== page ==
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Agenda - Volume 19, Number 2, 2012

Treasury Forecasts of Company Tax Revenue: Back of the Envelope or Back to the Drawing Board?

Sinclair Davidson1

The last decade has seen Treasury make large forecast errors when forecasting company tax receipts. This paper demonstrates the source of those errors: Treasury does not model the actual company tax base but rather estimates growth rates for aggregate measures and then makes ad hoc adjustments to Gross Operating Surplus to estimate taxable income. The consequence of this forecasting strategy is that Treasury does not have a detailed understanding of the company income tax.


In May 2012 Treasury announced that it would be undertaking a formal review of its forecasting performance (Uren 2012). In particular there was concern that Treasury had been ‘overestimating company tax revenue’ (Uren and Creighton 2012). Company tax revenue has fallen short of Treasury forecasts in the years since the global financial crisis (GFC). Prior to the GFC, Treasury tended to underestimate company tax-revenue receipts. These forecast errors can have a substantial impact on the budget bottom line as Australia has a high ratio of company tax revenue to GDP by OECD standards (Clark, Pridmore and Stoney 2007).

Some level of error is unavoidable; the important question is why these errors occur and whether they are systematic. I present the argument below that the forecast errors occur because Treasury does not actually model the Australian company tax base. Rather, it bases forecasts on private Gross Operating Surplus (GOS) and then makes several ad hoc adjustments to approximate the company tax base. In retrospect, this method is highly inaccurate. It is an open question, however, whether structural modelling of the company tax base would provide better forecasts of company tax receipts.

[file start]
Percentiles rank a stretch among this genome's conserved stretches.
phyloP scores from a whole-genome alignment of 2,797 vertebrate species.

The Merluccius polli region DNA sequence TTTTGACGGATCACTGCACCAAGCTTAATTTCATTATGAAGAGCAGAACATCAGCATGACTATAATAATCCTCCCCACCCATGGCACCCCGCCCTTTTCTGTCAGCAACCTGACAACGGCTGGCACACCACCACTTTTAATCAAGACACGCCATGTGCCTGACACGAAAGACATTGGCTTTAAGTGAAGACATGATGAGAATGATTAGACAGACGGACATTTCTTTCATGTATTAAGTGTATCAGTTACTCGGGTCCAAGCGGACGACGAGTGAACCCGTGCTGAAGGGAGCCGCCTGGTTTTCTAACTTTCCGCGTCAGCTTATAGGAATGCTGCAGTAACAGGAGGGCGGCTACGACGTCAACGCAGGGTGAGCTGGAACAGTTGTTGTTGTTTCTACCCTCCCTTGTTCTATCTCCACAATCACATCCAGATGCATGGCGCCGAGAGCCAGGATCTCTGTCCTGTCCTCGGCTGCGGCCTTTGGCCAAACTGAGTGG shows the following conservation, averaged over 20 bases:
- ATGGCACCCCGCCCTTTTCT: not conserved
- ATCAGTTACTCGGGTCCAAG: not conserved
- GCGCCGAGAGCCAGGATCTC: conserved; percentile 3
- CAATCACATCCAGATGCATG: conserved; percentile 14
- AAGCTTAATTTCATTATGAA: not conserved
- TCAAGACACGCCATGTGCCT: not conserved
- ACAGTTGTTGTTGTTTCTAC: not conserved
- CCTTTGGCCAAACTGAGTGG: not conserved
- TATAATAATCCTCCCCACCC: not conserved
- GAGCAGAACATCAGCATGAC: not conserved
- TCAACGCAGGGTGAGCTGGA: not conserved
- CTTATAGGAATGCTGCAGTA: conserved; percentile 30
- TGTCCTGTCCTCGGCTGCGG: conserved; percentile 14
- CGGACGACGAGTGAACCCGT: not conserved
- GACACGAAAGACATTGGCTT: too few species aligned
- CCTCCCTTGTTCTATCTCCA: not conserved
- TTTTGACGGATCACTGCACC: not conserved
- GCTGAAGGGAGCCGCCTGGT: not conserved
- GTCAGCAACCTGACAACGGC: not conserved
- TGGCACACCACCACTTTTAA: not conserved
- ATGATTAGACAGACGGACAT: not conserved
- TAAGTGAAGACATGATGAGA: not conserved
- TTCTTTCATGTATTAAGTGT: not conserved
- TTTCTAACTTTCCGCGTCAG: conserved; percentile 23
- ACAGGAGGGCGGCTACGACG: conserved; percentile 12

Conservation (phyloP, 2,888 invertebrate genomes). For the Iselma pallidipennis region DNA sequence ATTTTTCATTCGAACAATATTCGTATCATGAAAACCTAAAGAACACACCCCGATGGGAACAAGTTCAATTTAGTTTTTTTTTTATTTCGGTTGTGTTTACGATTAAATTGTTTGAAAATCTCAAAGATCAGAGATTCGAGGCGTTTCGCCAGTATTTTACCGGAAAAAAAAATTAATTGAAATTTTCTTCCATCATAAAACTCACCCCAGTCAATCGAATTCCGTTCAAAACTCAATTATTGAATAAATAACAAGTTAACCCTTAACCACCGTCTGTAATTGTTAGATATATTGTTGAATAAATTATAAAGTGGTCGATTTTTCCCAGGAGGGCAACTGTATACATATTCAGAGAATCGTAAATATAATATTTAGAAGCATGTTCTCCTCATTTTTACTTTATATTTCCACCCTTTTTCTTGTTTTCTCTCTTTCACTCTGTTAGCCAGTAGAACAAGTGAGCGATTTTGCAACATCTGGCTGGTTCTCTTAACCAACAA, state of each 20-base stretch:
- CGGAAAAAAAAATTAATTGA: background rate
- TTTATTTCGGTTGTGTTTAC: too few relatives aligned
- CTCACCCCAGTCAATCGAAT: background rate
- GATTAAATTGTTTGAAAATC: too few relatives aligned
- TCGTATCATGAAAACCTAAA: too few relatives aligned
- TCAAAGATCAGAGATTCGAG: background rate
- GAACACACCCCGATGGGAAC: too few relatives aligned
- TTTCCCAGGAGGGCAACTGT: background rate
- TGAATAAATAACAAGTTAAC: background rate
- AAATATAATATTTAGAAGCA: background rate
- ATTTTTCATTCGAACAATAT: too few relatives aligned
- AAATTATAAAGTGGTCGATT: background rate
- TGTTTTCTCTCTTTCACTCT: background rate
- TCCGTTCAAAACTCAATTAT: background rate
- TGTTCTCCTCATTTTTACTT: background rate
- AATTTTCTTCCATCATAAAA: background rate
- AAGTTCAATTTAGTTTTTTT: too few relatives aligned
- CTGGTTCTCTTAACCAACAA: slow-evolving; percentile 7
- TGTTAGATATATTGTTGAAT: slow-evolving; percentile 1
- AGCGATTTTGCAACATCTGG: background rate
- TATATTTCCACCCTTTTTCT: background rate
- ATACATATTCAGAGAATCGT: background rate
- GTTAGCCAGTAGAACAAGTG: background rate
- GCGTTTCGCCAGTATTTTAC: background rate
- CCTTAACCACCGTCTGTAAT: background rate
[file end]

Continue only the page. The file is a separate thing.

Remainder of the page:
In the next section I set out how Treasury describes its methodology. Section three shows the extent of forecast errors. Section four discusses whether Treasury models the company tax base or not. I then discuss why these results matter and section six concludes.

How Treasury describes what it does

The Treasury forecasting method is described in an appendix to the ‘Budget Papers Statement Five: Revenue’. The latest Budget Papers (2012/13: 5–42) state: